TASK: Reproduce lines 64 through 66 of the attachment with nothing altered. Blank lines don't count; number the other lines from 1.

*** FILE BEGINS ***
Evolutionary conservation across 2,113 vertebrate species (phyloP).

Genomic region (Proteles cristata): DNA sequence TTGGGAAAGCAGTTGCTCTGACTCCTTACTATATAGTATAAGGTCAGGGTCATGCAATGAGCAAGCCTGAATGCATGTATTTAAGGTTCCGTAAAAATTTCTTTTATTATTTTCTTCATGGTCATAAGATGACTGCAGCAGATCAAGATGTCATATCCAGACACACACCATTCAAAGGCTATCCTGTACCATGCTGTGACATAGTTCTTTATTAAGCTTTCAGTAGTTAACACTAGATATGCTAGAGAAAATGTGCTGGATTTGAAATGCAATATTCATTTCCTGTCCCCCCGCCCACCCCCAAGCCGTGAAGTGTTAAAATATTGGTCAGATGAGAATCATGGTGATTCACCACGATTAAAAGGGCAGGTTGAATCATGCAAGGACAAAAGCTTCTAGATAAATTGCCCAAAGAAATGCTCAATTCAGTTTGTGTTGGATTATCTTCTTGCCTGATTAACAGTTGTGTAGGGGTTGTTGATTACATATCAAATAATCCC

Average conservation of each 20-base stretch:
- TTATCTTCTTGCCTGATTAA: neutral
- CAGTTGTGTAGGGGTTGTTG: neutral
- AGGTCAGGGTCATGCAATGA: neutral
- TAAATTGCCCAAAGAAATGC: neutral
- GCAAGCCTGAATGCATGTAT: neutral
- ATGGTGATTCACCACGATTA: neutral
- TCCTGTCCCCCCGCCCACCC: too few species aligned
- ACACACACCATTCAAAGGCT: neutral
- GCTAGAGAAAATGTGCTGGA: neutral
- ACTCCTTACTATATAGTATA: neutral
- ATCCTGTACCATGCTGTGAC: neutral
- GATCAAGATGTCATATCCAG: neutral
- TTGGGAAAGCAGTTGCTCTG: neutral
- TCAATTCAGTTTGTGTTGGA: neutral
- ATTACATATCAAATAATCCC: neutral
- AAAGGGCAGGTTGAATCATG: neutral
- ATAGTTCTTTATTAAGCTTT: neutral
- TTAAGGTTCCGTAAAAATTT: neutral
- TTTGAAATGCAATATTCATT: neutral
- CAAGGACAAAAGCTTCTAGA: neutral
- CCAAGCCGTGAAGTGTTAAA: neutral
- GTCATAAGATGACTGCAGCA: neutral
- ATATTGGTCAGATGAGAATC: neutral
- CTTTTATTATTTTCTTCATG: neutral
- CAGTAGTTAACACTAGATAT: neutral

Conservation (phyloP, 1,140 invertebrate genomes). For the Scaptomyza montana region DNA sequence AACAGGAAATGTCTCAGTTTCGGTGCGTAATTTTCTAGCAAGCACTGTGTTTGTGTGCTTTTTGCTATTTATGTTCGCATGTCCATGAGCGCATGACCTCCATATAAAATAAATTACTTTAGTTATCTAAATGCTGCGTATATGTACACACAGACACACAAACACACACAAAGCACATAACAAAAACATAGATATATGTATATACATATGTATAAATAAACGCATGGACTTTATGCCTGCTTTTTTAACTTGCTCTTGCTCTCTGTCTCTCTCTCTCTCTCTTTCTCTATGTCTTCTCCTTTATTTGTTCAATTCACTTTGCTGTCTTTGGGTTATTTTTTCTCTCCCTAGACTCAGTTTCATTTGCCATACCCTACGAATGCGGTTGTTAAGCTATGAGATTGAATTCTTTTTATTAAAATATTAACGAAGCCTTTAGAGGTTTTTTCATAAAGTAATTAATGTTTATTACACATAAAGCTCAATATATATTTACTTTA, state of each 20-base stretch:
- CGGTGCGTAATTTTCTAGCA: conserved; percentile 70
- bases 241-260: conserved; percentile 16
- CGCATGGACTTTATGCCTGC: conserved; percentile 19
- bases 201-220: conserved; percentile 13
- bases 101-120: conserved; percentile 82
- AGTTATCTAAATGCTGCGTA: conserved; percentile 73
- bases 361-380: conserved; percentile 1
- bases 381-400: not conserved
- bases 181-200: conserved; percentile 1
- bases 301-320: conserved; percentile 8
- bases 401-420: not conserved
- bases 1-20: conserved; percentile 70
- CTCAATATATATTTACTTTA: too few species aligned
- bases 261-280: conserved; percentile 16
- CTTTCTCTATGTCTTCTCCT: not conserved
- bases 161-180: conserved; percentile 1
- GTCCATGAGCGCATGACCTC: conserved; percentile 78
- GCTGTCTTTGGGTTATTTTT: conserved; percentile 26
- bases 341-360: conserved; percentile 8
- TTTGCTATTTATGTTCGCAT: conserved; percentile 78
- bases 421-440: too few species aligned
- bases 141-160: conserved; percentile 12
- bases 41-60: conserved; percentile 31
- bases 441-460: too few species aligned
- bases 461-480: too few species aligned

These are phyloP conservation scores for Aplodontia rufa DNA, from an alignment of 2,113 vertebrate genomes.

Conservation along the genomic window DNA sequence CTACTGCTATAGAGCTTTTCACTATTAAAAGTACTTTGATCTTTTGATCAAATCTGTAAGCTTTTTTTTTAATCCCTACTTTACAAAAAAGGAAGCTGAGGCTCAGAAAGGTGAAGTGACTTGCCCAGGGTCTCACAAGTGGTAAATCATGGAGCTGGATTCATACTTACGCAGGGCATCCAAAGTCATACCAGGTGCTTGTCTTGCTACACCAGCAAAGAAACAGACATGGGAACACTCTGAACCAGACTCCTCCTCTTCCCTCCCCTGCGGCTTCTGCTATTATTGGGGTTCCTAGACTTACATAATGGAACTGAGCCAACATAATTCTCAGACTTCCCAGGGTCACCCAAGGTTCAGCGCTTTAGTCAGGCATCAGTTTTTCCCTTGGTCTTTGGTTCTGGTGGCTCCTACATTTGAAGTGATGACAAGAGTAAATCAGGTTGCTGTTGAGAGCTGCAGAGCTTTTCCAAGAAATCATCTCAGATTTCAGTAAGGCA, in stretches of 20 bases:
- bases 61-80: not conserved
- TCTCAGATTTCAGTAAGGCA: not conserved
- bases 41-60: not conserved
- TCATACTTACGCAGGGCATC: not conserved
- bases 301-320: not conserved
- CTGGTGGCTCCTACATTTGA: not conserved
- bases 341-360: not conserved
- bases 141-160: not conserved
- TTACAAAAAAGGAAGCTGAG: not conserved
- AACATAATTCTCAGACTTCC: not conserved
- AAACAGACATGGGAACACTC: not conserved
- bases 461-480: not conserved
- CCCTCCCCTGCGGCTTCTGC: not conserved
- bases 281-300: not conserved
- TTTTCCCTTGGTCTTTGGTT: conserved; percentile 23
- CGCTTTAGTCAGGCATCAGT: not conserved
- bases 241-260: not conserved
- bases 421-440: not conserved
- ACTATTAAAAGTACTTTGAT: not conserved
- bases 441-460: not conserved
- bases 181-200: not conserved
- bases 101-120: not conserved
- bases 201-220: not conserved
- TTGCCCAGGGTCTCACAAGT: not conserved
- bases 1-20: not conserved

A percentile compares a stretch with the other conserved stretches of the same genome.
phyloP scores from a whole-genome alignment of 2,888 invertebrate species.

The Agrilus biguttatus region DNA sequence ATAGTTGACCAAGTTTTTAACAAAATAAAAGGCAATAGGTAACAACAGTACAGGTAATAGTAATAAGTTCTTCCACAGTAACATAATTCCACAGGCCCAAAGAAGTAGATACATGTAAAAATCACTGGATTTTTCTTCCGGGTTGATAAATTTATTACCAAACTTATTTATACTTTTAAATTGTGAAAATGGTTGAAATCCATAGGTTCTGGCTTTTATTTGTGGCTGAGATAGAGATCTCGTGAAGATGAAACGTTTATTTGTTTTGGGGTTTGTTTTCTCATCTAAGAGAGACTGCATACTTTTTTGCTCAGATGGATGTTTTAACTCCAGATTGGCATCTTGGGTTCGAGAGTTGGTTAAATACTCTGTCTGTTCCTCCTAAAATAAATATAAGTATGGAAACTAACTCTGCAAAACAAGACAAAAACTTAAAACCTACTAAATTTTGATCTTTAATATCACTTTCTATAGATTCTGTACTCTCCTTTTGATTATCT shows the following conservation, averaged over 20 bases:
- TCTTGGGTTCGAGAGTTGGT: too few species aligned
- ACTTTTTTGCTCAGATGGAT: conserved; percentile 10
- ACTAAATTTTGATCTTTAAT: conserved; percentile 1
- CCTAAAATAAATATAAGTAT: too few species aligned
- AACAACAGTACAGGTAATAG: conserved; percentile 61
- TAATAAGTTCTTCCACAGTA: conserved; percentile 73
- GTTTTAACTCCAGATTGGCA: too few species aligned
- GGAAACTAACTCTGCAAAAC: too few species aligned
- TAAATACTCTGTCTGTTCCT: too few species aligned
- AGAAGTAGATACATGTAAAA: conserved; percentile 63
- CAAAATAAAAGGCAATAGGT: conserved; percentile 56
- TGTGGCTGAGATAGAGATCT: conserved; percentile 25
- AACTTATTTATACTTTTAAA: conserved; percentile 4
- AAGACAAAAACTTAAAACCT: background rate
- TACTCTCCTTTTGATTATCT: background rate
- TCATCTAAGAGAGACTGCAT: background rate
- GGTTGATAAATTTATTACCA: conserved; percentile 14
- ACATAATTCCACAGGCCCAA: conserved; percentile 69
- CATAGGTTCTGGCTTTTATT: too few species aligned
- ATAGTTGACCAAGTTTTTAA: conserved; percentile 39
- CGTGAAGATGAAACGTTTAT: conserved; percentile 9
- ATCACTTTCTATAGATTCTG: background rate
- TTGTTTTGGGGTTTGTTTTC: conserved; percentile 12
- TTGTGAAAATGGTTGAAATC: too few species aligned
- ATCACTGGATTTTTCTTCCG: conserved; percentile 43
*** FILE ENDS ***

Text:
- bases 141-160: not conserved
- TTACAAAAAAGGAAGCTGAG: not conserved
- AACATAATTCTCAGACTTCC: not conserved